Not all French food is complicated. Here in the sweet countryside of Southwest France, I have found the little tricks and secrets that make cooking like a French grandmother easy--a busy French grandmere! The best and freshest produce jumps into my market basket every Saturday as DuPont and I jump into the 2CV (that little cartoon French car!) and head to Nerac along the Baise River. An impromptu menu begins with radishes with their greens for a simple peppery soup, a bundle of fresh garlic to rub over grilled country bread, a duck breast to grill, slice thinly, and drizzle with a red wine sauce made with a glass of wine, a shallot and some honey to sweeten the end. I drown a box of ruby strawberries with a vanilla pod in a bowl of wine and some sugar cubes and serve it in glasses for dessert. Simple, easy and so French!
Shopping in the small villages that line my canal, a Long Village of good food and wine, is a fat lesson in French cooking. The baker, butcher and wine maker will tell me how to prepare their favorite dishes; my neighborhood is like a living cookbook. Afterwards, sitting in the village café with a petit blanc (a little white wine) or a mure-rouge (blackberry and red wine) with DuPont at my feet, I write the little stories that my market friends have told me. My French neighbors love good food and they are proud to share their specialties in tips and tastes. Curious about what and how I cook, Xavier asks me if I know how to stuff a quail with grapes and cook it over a bed of vine clippings. Dominique tells me to place a bay leaf between each slice of the pork roast he is cutting for me, wrap it in bacon and roast it for 20 minutes a kilo- no more! Francoise slices pain d’epice, like gingerbread, and serves it with a dab of duck rillettes, it becomes a new favorite. Jean-Francoise, the self-crowned King of Ducks, hands me a slice of salt-and-pepper-cured magret or duck ham wrapped around a nugget of raw foie gras. Take that you supermarket wimps!
At the end of the umbrella-ed allée is a small stand of organic treasures- fresh garlic, sweet beets, tender courgettes and the first real cherry-like tomatoes. Now I have dessert! By the time I load the trunk of the raspberry red convertible I have enough recipes for a chapter in a new book- ‘Eating the Long Village!’ ; by the time I return to my Van Gogh blue barge, tonight’s dinner has solidified into a gentle and easy meal to cook for friends. Don’t forget- "Cook fast, drink light, have fun! "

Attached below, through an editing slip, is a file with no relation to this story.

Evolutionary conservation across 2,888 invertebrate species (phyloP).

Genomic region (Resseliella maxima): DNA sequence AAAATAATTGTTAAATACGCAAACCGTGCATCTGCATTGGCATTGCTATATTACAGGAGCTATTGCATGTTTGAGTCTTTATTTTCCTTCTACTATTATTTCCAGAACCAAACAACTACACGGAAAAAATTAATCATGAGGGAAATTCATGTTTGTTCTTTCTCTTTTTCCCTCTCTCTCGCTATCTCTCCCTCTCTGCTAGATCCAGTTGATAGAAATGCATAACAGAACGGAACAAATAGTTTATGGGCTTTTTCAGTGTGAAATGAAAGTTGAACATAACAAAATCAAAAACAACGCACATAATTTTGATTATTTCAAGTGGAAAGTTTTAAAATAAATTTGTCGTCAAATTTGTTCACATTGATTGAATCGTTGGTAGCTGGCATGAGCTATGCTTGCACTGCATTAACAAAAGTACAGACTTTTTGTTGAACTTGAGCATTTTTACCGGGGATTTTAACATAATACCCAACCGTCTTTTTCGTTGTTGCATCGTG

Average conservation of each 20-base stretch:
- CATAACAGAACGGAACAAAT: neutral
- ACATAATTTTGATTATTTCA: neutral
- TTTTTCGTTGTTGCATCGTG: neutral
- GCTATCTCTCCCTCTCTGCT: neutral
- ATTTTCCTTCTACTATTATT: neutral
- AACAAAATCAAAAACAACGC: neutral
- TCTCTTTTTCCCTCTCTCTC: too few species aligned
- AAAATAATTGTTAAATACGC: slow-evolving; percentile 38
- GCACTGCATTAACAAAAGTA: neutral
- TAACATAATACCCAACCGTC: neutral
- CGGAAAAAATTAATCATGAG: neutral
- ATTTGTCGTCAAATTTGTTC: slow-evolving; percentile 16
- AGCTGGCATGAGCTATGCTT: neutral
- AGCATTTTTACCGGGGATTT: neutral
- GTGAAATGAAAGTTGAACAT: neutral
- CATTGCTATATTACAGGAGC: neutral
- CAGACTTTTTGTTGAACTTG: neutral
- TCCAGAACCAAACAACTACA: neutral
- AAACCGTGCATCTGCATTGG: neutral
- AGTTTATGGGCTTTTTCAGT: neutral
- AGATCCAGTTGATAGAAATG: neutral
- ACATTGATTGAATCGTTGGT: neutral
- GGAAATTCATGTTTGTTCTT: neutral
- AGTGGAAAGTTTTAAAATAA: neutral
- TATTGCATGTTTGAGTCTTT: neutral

Duck rillettes served on gingerbread toast
Soupe aux fanes de radis
Radish leaf soup
Roti de porc en robe de ventrêche et laurier
Bay-scented Pork roast wrapped in bacon
Dessert en douce!
Savory dessert- sweet cherry tomatoes
served with real crème fraiche and sprinkled with olive salt from Majorca.
A creamy rich fresh tasting savory surprise to finish the meal with a sweet wine!
May 20, 2006
The Saturday morning market at Nerac is Flirting 101. Newbies Brits and other tourists make their way cautiously down the crowded narrow corridor of bright umbrellas—a gauntlet of fresh meat, artisan charcuterie and the best and freshest local produce. Their fear and timidity palpable as they try to decipher ‘safe’ paté from French disguised offal; compare kilos to pounds and euros to pounds or dollars. They shop with their eyes, but they haven’t learned the difference yet between the local producer vendor with a few cases of crisp apples from his own orchards labeled “coteaux de Ste. Colombe-en-Bruilhois” and the marketeer who brings in produce from the marché au gare or wholesale market from as far away as Israel and as close as over the non-existent border in Spain. They don't get the flirt because they are so afraid.